We keep getting told that we are free. Yet, those in power seem to think our lives belong to them, and the bureaucracy often agrees.
There has been an outpouring of sadness and anger in the wake of the death of Alfie Evans.
Evans, a very ill toddler in the UK, was forcibly taken off of life-support and left to die after an order from the UK government-run healthcare system. Evans managed to survive longer than expected, and the Pope intervened on his behalf to ask for him to be brought to Italy for treatment he couldn’t get in the UK.
Italy even granted Alfie Evans Italian citizenship, and offered a free flight for him to go to Italy.
But then, the UK government-run healthcare system refused to allow him to go.
Then, a ‘judge’ also ruled that Alfie couldn’t go to Italy.
The UK government even put police in front of the hospital, effectively turning it into a prison and condemning Alfie to die without having a chance to try for life.
This is the line of defense making sure that little Alfie Evans does not leave the British hospital where he has been sentenced to die. pic.twitter.com/IOd1J6NYhp
— Thomas D. Williams (@tdwilliamsrome) April 26, 2018
Not long after, Alfie passed away.
This raises the following question:
If Alfie’s own parents weren’t allowed to remove him from the hospital for a free flight to get him treatment, how can the UK call itself a free country?
The actions of the government show that, for practical purposes, Alfie’s life belonged to the state, and they decided to take away any sense of hope and bring that life to an end.
Of course, if the life of a toddler belongs to the state rather than the parents, and if that state is allowed to restrict the free choice and freedom of movement of parents attempting to save their child, then that’s not a free country.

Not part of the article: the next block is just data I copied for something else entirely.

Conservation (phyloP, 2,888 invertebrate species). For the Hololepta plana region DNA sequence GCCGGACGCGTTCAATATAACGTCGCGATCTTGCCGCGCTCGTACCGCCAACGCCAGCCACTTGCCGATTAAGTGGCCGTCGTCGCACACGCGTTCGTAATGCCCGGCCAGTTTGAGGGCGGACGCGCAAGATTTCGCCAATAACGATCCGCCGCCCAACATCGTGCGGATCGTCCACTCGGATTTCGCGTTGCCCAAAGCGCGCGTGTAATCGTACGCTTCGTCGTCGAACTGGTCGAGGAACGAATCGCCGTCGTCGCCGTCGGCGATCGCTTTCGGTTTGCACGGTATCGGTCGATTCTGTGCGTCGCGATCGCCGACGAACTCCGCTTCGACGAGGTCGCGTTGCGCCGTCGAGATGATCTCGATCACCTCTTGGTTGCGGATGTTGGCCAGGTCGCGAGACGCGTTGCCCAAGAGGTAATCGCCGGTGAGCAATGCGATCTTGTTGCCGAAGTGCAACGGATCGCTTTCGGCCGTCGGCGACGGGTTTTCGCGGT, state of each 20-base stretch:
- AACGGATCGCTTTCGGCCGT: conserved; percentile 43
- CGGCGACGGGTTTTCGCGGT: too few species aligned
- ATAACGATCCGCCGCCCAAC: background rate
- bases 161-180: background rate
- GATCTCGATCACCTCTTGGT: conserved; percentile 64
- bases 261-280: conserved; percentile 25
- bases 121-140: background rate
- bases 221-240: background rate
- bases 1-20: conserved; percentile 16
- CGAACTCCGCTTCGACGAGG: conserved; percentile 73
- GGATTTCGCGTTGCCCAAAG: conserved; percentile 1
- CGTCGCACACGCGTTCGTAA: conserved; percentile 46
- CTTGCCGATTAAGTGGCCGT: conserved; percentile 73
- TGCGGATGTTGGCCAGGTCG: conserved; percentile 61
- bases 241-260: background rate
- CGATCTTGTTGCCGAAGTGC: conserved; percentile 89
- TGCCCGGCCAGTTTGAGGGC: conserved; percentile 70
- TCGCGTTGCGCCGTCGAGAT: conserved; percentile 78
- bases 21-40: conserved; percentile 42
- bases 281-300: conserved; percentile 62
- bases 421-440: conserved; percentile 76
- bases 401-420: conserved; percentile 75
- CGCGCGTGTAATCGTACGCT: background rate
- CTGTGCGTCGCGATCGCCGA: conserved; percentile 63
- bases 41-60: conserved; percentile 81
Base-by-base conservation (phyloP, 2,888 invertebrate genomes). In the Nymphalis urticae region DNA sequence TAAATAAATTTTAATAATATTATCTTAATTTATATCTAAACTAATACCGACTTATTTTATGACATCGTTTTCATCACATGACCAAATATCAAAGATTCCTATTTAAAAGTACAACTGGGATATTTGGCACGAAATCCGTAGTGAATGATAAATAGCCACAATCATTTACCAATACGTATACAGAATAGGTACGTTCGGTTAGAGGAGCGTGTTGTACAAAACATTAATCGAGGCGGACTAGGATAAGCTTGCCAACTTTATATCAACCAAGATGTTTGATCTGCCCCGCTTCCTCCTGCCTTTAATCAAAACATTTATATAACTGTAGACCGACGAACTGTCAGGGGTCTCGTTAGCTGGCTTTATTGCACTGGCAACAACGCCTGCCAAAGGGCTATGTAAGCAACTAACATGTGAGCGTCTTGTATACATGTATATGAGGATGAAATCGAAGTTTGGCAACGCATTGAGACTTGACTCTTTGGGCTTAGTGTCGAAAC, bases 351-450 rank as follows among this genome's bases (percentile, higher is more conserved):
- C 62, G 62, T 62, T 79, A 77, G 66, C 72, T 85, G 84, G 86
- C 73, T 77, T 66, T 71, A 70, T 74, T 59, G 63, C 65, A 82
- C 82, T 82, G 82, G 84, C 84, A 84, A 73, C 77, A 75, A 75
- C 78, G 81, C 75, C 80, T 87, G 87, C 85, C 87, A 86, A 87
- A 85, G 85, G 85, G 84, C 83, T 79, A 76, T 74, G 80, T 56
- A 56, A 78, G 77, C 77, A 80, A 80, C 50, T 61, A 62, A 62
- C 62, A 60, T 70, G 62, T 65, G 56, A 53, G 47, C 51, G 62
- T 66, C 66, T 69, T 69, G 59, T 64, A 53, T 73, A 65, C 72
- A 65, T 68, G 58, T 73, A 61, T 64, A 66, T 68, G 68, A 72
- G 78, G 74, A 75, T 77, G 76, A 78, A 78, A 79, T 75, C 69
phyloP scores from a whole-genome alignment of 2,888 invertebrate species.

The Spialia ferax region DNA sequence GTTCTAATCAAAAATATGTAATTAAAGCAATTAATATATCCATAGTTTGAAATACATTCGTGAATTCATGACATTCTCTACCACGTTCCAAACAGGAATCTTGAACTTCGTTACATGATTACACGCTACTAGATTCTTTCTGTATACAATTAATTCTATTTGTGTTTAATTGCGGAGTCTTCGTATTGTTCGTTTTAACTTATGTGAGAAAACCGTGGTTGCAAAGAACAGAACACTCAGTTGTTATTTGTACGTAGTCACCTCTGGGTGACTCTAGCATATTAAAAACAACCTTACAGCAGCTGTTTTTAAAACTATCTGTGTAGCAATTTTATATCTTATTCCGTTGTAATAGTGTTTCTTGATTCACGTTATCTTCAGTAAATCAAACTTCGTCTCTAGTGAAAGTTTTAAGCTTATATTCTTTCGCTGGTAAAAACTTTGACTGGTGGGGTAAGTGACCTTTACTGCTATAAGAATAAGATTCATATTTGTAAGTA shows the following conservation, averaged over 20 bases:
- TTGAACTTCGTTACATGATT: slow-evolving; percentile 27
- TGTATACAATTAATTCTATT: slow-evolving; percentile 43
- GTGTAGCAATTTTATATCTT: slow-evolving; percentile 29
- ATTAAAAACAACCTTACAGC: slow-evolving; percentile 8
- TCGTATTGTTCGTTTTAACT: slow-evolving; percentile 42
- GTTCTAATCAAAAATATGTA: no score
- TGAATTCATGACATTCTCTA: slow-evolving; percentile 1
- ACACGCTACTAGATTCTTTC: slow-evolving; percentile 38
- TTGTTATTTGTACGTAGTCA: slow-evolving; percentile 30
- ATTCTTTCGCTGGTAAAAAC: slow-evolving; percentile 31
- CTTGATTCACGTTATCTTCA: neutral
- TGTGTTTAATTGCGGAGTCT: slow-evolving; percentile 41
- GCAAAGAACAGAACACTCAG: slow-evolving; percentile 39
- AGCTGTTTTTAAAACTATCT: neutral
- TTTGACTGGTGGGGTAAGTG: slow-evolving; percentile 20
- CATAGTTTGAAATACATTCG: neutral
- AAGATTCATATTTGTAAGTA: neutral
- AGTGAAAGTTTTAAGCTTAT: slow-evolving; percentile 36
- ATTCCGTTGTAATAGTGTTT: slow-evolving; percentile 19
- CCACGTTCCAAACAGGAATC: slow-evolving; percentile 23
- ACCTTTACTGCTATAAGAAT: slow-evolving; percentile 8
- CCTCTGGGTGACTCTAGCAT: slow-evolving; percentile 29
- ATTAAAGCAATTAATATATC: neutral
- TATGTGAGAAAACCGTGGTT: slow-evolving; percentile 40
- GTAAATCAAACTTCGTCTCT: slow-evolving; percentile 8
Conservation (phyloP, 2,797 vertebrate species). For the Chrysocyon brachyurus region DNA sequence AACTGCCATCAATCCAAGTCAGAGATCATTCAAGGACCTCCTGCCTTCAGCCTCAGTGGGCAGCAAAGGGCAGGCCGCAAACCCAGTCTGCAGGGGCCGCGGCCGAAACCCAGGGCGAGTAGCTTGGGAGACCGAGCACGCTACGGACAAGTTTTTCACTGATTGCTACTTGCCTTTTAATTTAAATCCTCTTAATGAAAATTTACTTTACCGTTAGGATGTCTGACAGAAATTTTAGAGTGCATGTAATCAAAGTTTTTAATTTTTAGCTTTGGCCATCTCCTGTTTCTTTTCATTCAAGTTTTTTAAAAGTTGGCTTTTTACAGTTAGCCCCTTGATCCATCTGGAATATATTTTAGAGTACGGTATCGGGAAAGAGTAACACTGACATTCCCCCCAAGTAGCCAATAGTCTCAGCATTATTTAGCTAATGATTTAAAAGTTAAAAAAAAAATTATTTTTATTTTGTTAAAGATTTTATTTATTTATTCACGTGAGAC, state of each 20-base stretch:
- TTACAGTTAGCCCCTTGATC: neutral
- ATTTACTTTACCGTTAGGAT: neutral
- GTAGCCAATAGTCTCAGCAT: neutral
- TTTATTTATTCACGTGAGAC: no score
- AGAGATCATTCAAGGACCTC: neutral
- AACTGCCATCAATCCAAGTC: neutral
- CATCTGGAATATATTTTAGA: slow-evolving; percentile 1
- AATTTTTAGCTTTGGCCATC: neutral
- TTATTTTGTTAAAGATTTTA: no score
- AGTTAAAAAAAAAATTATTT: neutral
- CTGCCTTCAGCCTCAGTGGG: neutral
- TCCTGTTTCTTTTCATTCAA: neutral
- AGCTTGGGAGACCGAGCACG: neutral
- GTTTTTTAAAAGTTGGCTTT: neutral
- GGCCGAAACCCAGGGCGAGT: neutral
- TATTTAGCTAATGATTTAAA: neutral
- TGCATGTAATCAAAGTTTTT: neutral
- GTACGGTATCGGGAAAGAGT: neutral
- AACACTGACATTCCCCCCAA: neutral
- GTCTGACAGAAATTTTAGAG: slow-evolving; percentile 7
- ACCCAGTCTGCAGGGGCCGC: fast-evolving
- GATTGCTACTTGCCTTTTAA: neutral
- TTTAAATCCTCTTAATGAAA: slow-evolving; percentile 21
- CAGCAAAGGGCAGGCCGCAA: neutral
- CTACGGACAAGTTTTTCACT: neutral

Keep in mind, something like this could happen in any country with a socialized healthcare system. (Note, universal healthcare coverage and socialized healthcare are not the same thing, as many countries ensure healthcare for all citizens regardless of income without having the government control healthcare delivery itself.)
And, while something similar could also happen in countries where the healthcare system is run by ruthless insurance companies, the use of government power to stop Alfie’s parents from taking him elsewhere for treatment adds a disturbing and sinister dimension to this story.
This is the danger of government power.
Government power can often seem distant and abstract, but in many cases those in power are scheming behind the scenes to deprive us of our freedom. It can seem like nothing is happening, when all of a sudden we wake up and realize how much freedom we have lost. In the UK, that deprivation of freedom has reached the point where a toddler’s chance at life can be decided by bureaucrats and judges, rather than by that child’s parents.
There’s no guarantee Alfie would have survived if he went to Italy for treatment, but he and his parents certainly deserved the opportunity to try. And given the fact that the flight would have been free and Italy had granted him citizenship, there is no good reason for Alfie to have been denied his chance at life.
But, had Alfie successfully received treatment in Italy, it would have exposed a failure of the UK healthcare system. So, we have to consider the possibility that Alfie was denied his chance because bureaucrats wanted to avoid embarrassment, and would rather assert their authority than let Alfie go to Italy.
In the wake of this sad and disturbing story, all of us – including here in Canada – need to truly question and rethink how much power the government has. The role of the government – and the power of bureaucrats – has expanded massively as times goes on, leaving individuals and families far less influential than we once were. A government that was supposed to protect our freedom from external attack has often become the very source of the attack on freedom, as a bureaucratic dictatorship descends upon us.
If freedom is to survive, we must empower individuals and families instead of placing blind faith in the government. As we see in the case of Alfie Evans and many other instances, a benevolent government that ‘takes care of us,’ can quickly become a malevolent government that ‘takes care of us’ in a very different and much worse way.
Photo – Twitter